According to Mr Palmer, university managements are being greedy. As he said last Tuesday: “This extra money will allow them to increase their salaries and employ more academics on tenure that is what this is all about – it’s about being open to the highest bidder.”[ix]
Labor’ higher education spokesman Senator Kim Carr, who is crusading against the Pyne package and all who endorse it, agrees that vice-chancellors want more money. In his second reading speech opposing the Pyne package last week, Senator Carr launched an extraordinary attack against university managers:
Whatever the motivations or reservations of vice-chancellors, the fact remains that – just as it is not the role of the Senate to rubber stamp the desires of the executive; neither is it the role of this chamber to automatically give vice-chancellors whatever they want. Successful university funding policy does not simply allow – carte blanche – this nation’s vice-chancellors unlimited access to funding from the pockets of Australian students and workers. It is not our role to give them a “licence to print HELP debt” … It has often been said that getting between a vice-chancellor and a pot of money is a dangerous business. But that is what Labor will do. Because there is more at stake than the performance bonuses of university managers. [x]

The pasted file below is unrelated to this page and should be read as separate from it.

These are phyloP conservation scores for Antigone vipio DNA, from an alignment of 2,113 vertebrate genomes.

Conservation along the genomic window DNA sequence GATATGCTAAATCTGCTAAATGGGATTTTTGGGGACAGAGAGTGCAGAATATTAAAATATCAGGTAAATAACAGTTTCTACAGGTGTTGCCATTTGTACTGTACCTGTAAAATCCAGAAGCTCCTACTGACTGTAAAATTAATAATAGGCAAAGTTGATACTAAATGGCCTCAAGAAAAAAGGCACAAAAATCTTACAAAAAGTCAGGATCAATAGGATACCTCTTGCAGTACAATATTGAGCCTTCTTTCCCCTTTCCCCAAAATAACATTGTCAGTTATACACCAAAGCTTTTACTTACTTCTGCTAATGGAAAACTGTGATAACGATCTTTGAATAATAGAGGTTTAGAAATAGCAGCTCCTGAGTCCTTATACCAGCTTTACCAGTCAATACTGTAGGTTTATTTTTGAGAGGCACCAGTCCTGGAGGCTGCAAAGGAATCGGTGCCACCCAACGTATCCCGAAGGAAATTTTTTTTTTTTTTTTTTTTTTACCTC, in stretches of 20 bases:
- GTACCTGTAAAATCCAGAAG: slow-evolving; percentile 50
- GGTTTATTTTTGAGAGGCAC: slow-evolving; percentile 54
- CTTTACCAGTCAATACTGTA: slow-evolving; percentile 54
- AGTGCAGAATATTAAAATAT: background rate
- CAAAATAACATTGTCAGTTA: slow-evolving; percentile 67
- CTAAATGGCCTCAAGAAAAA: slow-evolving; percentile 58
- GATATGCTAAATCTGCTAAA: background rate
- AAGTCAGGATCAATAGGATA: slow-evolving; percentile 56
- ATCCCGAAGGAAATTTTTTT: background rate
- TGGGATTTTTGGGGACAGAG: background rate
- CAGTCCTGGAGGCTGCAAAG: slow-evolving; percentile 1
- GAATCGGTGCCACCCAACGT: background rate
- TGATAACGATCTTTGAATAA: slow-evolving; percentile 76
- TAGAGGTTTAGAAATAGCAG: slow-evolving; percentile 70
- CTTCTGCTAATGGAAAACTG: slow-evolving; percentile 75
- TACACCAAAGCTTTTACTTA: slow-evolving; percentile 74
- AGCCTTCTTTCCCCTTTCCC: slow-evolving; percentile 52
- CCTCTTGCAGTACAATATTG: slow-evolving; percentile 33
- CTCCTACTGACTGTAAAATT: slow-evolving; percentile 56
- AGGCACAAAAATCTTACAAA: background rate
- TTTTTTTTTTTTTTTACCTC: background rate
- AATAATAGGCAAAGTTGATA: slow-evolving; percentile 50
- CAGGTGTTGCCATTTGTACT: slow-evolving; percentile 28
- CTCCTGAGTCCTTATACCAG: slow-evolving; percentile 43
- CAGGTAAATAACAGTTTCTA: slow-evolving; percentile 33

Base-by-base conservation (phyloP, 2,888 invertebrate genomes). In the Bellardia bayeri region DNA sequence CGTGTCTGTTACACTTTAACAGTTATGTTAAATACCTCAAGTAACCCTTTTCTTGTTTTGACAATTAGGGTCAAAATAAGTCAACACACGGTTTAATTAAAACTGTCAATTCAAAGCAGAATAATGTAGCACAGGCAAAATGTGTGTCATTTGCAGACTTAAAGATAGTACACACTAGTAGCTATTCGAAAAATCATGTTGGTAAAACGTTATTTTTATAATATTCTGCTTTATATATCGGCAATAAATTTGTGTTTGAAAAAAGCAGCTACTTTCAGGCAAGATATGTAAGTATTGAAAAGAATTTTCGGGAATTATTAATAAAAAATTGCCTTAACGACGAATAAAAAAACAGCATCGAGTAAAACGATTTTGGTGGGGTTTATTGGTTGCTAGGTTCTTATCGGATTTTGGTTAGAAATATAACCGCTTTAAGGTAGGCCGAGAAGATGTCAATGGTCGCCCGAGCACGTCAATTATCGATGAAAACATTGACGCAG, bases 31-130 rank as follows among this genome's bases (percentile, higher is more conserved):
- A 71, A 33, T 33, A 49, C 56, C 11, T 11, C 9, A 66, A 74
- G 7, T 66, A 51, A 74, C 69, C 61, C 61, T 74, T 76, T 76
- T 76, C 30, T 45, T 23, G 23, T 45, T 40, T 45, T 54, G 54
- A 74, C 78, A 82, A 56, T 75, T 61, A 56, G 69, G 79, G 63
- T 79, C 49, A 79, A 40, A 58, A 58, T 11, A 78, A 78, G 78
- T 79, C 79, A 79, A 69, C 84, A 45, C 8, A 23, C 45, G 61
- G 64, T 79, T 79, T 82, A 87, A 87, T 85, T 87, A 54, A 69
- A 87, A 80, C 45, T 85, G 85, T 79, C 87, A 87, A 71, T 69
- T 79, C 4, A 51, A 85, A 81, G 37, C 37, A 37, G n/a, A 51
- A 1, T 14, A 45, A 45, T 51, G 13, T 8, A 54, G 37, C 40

And the National Tertiary Education Union, which created the concept for the campaign now used by Labor – that universities will use deregulation to charge whatever the market will bear – argues that in supporting deregulation vice-chancellors have placed their institutions’ finances above community need: